“Such an attitude is certainly to be attained only by what the language of the Bible calls `reversal,’ `con-version.’ Man’s natural center of gravity draws him to the visible, to what he can take in his hand and hold as his own. He has to turn round inwardly in order to see how badly he is neglecting his own interests by letting himself be drawn along in this way by his natural center of gravity. He must turn round to recognize how blind he is if he trusts only what he sees with his eyes. Without this change of direction, without this resistance to the natural center of gravity, there can be no belief. Indeed belief is the con-version in which man discovers that he is following an illusion if he devotes himself only to the tangible. This is at the same time the fundamental reason why belief is not demonstrable: it is an about-turn; only he who turns about is receptive to it; and because our center of gravity does ot cease to incline us in another direction it remains a turn that is new every day; only in a life-long conversion can we become aware of that it means to `I believe.’”

The Trial: John’s and Ours

After John had sent the messengers with the question “Are you he who is to come, or shall we look for another?” because he had been scandalized by the presence of the Absolute and all powerful God in the world, and nothing had changed. In a sermon preached between December 13-15 of 1964, Ratzinger remarked: “What really torments us today, what bothers us much more is the inefficacy of Christianity: after two thousand years of Christian history, we can see nothing that might be a new reality in the world; rather, we find it sunk in the same old horrors, the same despair, and the same hopes as ever. And in our own lives, too, we inevitably experience time and again how Christian reality is powerless against all the other forces that influence us and make demands on us. And if, after all our labor and efforts to live on the basis of what is Christian, we draw up the final balance sheet, then often enough the feeling comes over us that the reality has been taken away from us, dissolved, and all that remains in the end is just an appeal to the feeble light of our goodwill. And then in moments of discouragement like that, when we look back on the path we have traveled, the question forces its way into our minds: What is all this array of dogma and worship antichurch, if at the end of it all we are still thrown back onto our own poor resources? That in turn brings us back again, in the end, to the question about the gospel of the Lord: What did he actually proclaim and bring among men? We will recall that, according to Saint Mark’s account, Christ’s message can be summed up in one saying: `The time is fulfilled, and the kingdom of God is at hand; repent, and believe in the gospel’ (Mk. 1, 15).”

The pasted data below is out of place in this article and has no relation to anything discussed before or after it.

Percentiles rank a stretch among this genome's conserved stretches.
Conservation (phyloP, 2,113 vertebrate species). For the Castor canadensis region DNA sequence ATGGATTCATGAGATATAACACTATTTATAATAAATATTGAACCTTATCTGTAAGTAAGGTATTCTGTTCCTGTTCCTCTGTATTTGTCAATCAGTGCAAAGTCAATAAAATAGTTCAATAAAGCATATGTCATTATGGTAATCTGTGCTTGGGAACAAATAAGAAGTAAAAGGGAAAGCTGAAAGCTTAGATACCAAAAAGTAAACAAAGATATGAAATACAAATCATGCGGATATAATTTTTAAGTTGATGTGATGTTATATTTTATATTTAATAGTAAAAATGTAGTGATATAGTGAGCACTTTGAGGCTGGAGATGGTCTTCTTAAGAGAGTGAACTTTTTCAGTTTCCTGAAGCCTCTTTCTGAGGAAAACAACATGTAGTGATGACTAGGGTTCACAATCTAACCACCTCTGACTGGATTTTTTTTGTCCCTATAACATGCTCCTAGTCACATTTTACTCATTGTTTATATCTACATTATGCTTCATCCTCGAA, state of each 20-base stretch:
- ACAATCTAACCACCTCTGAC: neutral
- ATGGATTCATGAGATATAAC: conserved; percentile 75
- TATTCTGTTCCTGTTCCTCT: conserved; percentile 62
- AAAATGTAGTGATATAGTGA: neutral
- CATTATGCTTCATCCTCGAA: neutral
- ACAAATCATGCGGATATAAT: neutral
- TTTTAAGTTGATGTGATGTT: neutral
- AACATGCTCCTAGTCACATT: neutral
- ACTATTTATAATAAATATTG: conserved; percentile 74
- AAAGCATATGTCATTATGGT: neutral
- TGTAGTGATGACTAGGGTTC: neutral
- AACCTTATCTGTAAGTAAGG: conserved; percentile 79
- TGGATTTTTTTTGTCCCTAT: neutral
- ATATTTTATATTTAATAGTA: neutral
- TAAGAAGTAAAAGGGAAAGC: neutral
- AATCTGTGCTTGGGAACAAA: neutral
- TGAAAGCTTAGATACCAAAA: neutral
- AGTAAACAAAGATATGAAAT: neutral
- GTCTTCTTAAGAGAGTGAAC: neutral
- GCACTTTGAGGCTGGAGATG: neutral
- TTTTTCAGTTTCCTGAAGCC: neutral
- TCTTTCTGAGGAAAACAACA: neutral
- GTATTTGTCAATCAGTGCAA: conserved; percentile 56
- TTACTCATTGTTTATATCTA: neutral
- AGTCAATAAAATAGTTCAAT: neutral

Ratzinger then explains that theology, to render some account of the discrepancy between expectation and fulfillment, “in the course of time turned the kingdom of God into a kingdom of heaven that is beyond this mortal life; the well-being of men became a salvation of souls, which again comes to pass beyond this life, after death.”
“But,” says Ratzinger, “theology did not thereby provide an answer. For what is sublime in this message is precisely that the Lord was talking not just about another life, not just about men’s souls, but was addressing the body, the whole man, in his embodied form, with his involvement in history and society; that he promised the kingdom of God to the man who lives bodily with other men in this history. As marvelous as the knowledge is that has been opened up for us by biblical scholarship in our century (that is, that Christ was not just looking forward to another life, but was talking about real people), it can also disappoint and unsettle us when we look at real history, which is in truth no kingdom of God.”

The Kingdom of God is Present But Hidden